Of course, on the flip side, an extensive number of bad reviews can hurt business. Forbes reports businesses can lose up to 70% of sales if online researchers find four or more negative articles or reviews on the first page of Google search results.
So, what do you do if someone posts a bad review? In the event of a negative review, it’s important to address it quickly to mitigate any potential damage to your reputation. Your reply is important because it shows you are responsive and care about your customers and their satisfaction. It also allows third-party researchers to see both sides of the issue and judge for themselves.
Percentage of customers who read reviews while in-store.
When replying, Good suggests first acknowledging to the customer that you are sorry he or she is unhappy, that you appreciate the input, and will investigate further. If appropriate, explain why the situation happened and what you will do to rectify it. However, if the customer is irate and the review is confrontational or heated, refrain from getting into a blow-by-blow rehash for the world to see online.
It’s better to calmly reply that you would like to discuss the situation with the reviewer personally by phone or private email. When possible, Good says it can also be a smart idea to have a neutral party read your reply before posting, to ensure it is accurate and on-message, rather than reactionary and defensive.
Many times the problem that leads to a bad review is a result of miscommunication. According to Good, “Your response allows online searchers to read between the lines and judge for themselves.” How you respond when things go wrong can generate good will and show future customers you care. Properly handled, a negative review can do as much as a positive review to gain a prospective customer’s trust – and business. “Simply saying ‘thank you for taking the time to make us aware of the situation,’ goes a long way when responding to a negative review,” says Good.
If the situation that generated the poor review can be satisfactorily resolved, ask the customer if they would consider updating their review. If not, at least you can use it as a teaching tool with your staff to see how your company might communicate better, adjust procedures, or improve customer interactions to avoid repeating the problem in the future.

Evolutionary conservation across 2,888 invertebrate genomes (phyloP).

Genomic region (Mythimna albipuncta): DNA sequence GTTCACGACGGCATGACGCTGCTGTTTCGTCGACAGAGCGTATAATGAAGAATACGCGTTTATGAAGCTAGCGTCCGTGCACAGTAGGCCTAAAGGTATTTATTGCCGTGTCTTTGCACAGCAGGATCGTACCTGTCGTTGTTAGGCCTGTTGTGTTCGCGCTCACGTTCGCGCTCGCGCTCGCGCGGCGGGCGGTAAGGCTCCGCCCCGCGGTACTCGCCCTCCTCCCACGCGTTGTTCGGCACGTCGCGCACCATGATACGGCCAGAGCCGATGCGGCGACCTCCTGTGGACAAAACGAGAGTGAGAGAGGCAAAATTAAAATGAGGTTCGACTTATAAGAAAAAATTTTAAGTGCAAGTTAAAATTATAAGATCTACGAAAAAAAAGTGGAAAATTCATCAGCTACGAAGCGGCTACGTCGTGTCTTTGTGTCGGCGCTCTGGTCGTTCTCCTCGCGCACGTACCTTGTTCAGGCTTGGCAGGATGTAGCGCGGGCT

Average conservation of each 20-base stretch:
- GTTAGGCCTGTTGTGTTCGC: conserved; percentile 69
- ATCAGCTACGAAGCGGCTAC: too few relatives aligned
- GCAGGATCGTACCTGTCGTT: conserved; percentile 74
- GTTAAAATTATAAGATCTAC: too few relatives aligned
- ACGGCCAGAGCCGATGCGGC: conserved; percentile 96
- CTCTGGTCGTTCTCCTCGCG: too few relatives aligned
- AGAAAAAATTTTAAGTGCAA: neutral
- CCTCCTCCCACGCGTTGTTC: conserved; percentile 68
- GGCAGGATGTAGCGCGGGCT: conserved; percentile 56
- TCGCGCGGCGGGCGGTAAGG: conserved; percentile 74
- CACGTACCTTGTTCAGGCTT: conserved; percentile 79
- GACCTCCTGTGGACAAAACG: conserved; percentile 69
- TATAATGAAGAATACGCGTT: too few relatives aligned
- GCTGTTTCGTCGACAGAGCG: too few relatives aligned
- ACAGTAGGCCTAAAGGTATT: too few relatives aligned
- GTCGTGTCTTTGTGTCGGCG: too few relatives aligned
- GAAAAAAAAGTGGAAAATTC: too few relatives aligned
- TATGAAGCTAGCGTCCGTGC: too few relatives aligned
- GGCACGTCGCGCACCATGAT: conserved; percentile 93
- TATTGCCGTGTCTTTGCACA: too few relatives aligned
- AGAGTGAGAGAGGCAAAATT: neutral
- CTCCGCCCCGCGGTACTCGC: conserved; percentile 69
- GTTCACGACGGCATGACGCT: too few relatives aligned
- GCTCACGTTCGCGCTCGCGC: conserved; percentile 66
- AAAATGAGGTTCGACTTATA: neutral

Percentage of 18-34 year olds and 35-54 year olds who always or sometimes rely on online reviews.
How to Know What People Are Saying About You
Experts say it is vital to vigilantly protect your online brand by monitoring all platforms where customers might leave a review. Besides your website and social media profiles, such as Facebook, Instagram, and Twitter, you’ll want to keep tabs on what customers may have posted about your business on search engines (Google, Bing, Yahoo), directories (Google Places, Yahoo Local, Superpages.com), review sites (Better Business Bureau, Angie’s List, Houzz, Yelp), local blogs, or any other website or platform on which your business has a profile.
You or a staff member should take ownership of this responsibility and tend to it regularly and consistently. If you are unaware of current reviews that may exist about your company, search the business name on Google and see what comes up. Good suggests setting up monitoring alerts so, in the future, when someone posts a review about your business or uses your company name in a blog, you will receive notification. Free alert services include Google Alerts, TweetDeck, Hootsuite, and FreeReviewMonitoring.com.
If no one on your team has time to devote to this effort, you may want to consider hiring a reputation management company. These experts can help you increase the number of positive reviews to improve your online exposure, protect your business against negative attacks online, or restore your company’s reputation in the wake of multiple negative reviews. Good says, just as consumers will be reading reviews before doing business with you, you should read reviews before hiring any reputation management expert.
Of course, whether your business’ online reputation is managed internally or externally by the savviest strategist, the best way to ensure good reviews is to provide good customer experiences and positive customer interactions. Therefore, before you start asking for reviews or sharing them, you might want to take an honest, unbiased look at your operation to assess any pain points and clean them up, first. You need to be sure you have satisfied customers who are willing to share their positive opinions and go on record recommending your business to others, otherwise the public may hear things you wish they hadn’t.
The bottom line, according to Forbes: “We live in a world where your online reputation can be your strongest asset or your biggest liability.”